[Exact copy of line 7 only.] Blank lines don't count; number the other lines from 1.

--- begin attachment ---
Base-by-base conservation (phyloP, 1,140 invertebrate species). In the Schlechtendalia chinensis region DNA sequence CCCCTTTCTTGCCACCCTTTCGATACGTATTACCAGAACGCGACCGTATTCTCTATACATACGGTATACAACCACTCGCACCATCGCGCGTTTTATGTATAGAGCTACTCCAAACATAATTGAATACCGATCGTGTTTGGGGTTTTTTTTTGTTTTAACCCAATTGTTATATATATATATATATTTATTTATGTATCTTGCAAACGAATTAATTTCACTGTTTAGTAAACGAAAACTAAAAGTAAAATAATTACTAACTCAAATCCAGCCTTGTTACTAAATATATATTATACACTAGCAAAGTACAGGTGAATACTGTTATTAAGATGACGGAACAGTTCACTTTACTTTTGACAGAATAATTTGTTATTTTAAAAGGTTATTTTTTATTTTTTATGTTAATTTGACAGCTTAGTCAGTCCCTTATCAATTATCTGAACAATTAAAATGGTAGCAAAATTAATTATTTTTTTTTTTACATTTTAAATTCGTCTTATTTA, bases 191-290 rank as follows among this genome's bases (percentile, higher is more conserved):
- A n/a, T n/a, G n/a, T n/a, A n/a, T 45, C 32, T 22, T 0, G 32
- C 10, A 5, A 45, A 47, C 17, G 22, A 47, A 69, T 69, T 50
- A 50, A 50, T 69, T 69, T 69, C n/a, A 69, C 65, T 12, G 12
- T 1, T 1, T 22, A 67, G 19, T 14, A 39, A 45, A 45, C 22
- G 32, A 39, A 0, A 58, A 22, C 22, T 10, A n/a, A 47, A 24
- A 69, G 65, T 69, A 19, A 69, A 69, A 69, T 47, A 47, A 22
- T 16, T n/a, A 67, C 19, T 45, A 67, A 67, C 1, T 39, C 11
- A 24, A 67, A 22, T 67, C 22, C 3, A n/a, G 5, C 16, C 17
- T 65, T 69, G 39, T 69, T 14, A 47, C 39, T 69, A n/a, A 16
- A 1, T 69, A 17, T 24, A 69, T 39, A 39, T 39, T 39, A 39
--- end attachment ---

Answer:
- A 69, G 65, T 69, A 19, A 69, A 69, A 69, T 47, A 47, A 22